Comment: Re:Established science CANNOT BE QUESTIONED! (Score 1) 718

Not only the data and the conclusions, the models themselves. If you use a model to analyze the data and draw some conclusions from it and this model is unable to predict phenomena correctly you can certainly become skeptic about the conclusions you drawn from it.

What phenomena?

Recently, many models were put exactly in that position.

Which models?

Calling everyone a denier because he/she express some doubts about the conclusions of a model without any decent prediction capability is certainly an abuse of language and even bullying toward legitimate skepticism.

That is not the denier position. The denier position is that a (pre-supposed) lack of correlation between model predictions and observed climate means that we can continue dumping greenhouse gases into the atmosphere and nothing significant will happen. The deniers would have us accept their predictions about climate sensitivity whilst simultaneously claiming that science is insufficient to make predictions. The denier claim (that adding greenhouse gases to the atmosphere will not cause significant warming) is something that ought to be handled with healthy scepticism.

Because what a lack of correlation actually means is that we can't predict what will happen if we continue our buildup of atmospheric CO2. We know there will be some effect (by thermodynamics) but can't predict the scope of it. The only logical conclusion is that to avoid potential disaster we need to stop doing that. Right Now.

If the model deniers are right and there is no correlation then what they are really saying is that we must take immediate action to mitigate the risk of disastrous warming.

Comment: Re:This is a good thing. (Score 1) 100

by KeensMustard (#48576177) Attached to: Australia Pushes Ahead With Website Blocking In Piracy Fight
More like "War on Poor People/Pensioners","War on Small Business", "War on Manufacturing", "War on Wind Farms", "War on Students".

But of course, the fact that this government has announced an intent to do this is almost certain death for the idea. They are so disorganised and so incompetent that they could never get it done.

Comment: Re:One good turn... (Score 1) 235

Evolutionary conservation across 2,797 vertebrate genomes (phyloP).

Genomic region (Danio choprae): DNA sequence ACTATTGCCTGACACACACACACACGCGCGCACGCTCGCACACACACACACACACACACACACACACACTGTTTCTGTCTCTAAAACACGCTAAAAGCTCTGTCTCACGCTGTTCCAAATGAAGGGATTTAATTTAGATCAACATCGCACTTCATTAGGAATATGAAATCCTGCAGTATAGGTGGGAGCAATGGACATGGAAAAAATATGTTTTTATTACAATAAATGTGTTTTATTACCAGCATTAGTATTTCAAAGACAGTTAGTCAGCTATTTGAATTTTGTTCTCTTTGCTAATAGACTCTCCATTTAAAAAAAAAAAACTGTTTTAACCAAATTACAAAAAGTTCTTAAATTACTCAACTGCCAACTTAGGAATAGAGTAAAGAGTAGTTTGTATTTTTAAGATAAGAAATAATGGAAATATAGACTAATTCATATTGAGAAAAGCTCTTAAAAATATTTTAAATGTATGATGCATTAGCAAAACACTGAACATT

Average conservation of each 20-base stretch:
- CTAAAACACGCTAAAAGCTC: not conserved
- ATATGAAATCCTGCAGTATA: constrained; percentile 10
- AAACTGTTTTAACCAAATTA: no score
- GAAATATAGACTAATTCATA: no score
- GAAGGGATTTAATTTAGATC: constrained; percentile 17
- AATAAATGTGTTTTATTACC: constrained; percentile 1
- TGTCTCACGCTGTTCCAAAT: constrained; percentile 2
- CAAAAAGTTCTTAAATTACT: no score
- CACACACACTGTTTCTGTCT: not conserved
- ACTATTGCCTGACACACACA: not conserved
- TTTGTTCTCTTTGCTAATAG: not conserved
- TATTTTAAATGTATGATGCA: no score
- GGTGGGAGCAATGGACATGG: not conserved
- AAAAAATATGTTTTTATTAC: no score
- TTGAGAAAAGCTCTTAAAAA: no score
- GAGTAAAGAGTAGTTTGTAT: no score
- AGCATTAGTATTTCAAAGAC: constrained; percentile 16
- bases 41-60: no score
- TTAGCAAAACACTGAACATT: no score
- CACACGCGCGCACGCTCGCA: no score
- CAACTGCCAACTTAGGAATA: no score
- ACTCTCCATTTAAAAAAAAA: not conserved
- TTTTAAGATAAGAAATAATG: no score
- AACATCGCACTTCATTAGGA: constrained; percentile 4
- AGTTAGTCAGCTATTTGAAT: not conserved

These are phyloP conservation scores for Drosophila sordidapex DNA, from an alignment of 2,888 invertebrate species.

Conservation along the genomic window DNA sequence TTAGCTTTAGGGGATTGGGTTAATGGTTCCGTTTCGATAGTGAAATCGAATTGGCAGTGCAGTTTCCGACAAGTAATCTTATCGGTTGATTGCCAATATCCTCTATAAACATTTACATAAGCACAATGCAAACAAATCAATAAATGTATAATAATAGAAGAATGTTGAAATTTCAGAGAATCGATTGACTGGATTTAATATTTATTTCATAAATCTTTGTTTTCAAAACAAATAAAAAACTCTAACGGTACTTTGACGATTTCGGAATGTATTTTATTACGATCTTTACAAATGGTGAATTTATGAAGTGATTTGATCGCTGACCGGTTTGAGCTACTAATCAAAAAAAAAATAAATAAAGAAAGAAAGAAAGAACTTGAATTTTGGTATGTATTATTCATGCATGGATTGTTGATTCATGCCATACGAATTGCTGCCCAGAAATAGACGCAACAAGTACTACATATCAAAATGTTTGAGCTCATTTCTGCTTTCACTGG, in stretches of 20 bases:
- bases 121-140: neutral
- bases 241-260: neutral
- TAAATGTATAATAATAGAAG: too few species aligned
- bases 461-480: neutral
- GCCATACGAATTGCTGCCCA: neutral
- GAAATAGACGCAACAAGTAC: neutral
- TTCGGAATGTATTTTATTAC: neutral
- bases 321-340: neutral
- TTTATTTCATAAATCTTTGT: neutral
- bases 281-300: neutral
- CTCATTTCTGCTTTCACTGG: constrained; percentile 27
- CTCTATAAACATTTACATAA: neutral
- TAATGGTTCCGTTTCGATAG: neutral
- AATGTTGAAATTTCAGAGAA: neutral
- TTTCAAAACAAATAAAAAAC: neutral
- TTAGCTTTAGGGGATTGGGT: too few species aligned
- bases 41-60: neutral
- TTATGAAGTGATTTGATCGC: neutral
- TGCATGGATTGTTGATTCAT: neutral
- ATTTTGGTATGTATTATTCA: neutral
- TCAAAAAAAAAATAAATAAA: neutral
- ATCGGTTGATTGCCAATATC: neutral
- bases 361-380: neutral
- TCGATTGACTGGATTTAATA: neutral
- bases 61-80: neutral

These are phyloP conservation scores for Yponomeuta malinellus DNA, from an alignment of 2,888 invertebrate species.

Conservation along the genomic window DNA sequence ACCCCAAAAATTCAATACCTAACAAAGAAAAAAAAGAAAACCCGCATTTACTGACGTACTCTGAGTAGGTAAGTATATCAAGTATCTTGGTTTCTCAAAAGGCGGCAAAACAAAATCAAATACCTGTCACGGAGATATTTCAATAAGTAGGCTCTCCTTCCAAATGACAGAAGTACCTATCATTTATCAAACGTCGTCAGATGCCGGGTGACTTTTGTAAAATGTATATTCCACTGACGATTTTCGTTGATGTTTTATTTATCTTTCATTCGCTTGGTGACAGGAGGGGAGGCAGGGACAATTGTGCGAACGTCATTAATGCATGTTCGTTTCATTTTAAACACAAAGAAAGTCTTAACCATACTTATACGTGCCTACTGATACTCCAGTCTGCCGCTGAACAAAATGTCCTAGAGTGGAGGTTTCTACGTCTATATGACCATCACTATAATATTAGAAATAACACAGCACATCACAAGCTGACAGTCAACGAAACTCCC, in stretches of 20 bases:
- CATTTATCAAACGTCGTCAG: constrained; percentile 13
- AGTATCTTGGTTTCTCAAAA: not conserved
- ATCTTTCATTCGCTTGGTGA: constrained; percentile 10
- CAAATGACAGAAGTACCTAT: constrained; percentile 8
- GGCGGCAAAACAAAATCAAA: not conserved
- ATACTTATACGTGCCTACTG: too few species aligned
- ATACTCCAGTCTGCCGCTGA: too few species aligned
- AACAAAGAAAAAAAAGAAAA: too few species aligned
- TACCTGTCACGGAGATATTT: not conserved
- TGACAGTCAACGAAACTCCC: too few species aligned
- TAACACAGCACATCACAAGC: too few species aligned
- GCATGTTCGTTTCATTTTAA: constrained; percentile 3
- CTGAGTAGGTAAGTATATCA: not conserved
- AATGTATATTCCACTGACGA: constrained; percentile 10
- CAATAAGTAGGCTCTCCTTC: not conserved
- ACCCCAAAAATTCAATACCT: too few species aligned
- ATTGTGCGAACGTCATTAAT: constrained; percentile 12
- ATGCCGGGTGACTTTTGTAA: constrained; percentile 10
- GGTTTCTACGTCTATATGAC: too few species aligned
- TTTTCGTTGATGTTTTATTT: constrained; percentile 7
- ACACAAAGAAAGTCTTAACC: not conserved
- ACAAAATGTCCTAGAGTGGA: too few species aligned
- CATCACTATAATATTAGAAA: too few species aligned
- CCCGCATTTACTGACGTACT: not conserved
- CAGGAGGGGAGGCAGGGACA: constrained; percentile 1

by KeensMustard (#48567439) Attached to: James Watson's Nobel Prize Medal Will Be Returned To Him

More generally, he stated that there is no actual data to support the notion that race does not contribute to intelligence, making a specific reference to Africans, and which happens to be a politically incorrect notion, but is still an accurate statement.

So he is saying that Africans are more intelligent than Europeans?

Comment: Re:"Expected" to release methane (Score 1) 329

by KeensMustard (#48566087) Attached to: Warmer Pacific Ocean Could Release Millions of Tons of Methane

That climate science, to date, has been poor at prognostication is indisputably true.

Actually the point of this discussion is that the statement One must note that environmental science is best at observation, and typically poor at prognostication. is in fact unsubstantiated. Simply repeating that assertion multiple times does not substantiate it.

Comment: Re:the evils of Political Correctness (Score 1) 201

by KeensMustard (#48544885) Attached to: James Watson's Nobel Medal Sells For $4.1 Million

For science to work you must be able to state an unpopular opinion and not get slaughtered for it.

No. You need to be able to present your research without being slaughtered for it. When it comes to opinion, scientists have the same rights and are subject to the same criticisms as anybody else.

How many white people do you see in professional sports?


Cricket, for instance, is dominated by white guys in Australia and England. On the other hand, India, Pakistan and the West Indies have very strong teams - why? Because cricket favours places where kids can play the game in the street. Genetics don't enter into it.

Another example: Aussie Rules versus Rugby. Aussie Rules has a disproportionate number of Aboriginal players, whereas Rugby (in Australia/NZ) is dominated by Maoris and Islanders (Samoans, Vanuatans etc). Are Aboriginals genetically pre-disposed toward Aussie Rules, or is it actually because they grow up playing and loving Aussies Rules (Whereas Samoans grow up loving and playing rugby)?

"Laugh while you can, monkey-boy." -- Dr. Emilio Lizardo